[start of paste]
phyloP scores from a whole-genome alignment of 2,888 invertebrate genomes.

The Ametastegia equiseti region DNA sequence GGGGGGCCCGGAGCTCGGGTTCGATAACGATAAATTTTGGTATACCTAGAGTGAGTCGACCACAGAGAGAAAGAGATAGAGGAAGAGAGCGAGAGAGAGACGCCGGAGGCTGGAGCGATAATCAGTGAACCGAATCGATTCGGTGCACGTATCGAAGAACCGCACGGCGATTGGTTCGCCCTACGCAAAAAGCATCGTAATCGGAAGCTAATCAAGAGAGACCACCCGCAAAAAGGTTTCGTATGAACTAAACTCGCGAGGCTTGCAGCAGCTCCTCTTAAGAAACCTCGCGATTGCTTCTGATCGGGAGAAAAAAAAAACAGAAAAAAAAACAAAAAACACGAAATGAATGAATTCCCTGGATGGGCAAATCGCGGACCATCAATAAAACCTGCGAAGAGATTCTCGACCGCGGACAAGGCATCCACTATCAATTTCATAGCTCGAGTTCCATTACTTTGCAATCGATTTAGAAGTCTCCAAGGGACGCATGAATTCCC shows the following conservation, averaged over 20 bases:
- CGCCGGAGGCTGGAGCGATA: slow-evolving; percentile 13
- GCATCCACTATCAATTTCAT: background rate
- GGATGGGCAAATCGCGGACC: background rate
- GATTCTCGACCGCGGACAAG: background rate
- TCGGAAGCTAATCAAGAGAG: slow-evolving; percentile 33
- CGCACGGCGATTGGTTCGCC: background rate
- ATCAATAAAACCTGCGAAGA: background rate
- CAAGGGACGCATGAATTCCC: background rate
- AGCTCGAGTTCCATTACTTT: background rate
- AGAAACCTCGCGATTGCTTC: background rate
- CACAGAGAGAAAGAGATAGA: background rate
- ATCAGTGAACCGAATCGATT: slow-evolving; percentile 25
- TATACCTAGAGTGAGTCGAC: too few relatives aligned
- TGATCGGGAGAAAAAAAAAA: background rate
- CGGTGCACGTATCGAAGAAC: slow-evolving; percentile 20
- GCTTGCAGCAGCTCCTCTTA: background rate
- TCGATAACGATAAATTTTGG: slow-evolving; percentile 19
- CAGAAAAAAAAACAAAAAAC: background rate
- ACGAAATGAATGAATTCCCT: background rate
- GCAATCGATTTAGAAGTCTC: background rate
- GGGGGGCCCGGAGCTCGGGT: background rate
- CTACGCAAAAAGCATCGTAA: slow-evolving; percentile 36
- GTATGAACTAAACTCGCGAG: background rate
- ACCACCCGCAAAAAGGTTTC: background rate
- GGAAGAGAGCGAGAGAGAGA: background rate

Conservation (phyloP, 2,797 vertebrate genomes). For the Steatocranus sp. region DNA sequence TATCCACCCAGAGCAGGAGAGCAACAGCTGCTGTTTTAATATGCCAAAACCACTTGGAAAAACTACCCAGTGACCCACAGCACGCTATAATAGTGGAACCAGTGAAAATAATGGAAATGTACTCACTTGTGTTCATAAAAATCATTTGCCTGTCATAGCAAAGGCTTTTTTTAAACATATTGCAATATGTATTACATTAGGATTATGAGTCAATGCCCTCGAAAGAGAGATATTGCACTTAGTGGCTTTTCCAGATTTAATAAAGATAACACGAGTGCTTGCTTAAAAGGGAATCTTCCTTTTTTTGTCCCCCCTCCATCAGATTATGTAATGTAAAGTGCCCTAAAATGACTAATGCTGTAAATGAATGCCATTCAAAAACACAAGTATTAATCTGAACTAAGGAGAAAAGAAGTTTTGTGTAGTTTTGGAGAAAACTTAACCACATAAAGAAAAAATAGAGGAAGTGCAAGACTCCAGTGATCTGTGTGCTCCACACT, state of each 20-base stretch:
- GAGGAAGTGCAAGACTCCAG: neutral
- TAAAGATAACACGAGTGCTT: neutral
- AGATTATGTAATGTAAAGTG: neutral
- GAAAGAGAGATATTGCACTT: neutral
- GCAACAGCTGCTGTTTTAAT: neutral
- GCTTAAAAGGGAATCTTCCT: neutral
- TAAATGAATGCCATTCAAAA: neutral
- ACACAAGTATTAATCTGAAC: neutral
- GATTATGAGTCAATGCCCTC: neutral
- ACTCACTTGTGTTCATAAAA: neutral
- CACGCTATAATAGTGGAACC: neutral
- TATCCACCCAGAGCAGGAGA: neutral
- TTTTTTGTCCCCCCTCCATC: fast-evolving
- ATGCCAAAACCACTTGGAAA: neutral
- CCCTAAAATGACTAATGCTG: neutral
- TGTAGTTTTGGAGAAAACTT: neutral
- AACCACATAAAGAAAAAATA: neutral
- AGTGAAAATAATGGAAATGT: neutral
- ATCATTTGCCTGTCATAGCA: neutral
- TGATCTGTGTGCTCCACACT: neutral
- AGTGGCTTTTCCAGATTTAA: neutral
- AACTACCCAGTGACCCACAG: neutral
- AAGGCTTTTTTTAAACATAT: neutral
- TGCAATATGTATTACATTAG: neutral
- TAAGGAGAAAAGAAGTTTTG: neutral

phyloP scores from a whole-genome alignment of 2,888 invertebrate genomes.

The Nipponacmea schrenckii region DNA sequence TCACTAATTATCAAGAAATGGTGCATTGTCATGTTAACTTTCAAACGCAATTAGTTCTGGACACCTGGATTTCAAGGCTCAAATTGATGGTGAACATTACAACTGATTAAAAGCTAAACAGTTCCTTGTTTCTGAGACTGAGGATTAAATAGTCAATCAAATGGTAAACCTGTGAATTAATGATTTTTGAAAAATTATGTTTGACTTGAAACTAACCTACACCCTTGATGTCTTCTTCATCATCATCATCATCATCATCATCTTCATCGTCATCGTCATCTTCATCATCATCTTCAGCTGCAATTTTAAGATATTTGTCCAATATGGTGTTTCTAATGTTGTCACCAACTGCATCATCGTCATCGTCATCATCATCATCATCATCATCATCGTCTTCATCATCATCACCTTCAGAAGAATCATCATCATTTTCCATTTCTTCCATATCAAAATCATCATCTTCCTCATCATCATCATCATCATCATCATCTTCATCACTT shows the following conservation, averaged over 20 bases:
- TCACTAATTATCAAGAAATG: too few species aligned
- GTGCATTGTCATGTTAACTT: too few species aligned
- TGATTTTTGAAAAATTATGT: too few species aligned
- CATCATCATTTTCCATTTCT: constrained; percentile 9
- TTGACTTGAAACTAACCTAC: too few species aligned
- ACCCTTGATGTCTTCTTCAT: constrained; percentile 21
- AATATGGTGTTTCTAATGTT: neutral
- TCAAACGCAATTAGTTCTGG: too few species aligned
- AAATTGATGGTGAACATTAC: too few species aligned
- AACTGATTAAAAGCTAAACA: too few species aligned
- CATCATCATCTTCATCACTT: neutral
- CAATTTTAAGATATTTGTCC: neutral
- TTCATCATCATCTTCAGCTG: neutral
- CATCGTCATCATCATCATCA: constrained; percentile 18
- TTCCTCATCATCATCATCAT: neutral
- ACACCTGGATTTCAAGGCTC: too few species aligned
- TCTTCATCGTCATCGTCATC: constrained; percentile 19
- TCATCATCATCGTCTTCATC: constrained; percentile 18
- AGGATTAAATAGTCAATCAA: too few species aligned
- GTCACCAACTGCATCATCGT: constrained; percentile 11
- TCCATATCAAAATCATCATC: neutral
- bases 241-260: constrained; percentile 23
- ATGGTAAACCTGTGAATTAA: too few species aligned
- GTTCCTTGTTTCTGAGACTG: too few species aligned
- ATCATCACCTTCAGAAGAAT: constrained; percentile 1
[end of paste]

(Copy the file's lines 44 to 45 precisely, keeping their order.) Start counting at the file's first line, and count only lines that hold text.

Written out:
- TGTAGTTTTGGAGAAAACTT: neutral
- AACCACATAAAGAAAAAATA: neutral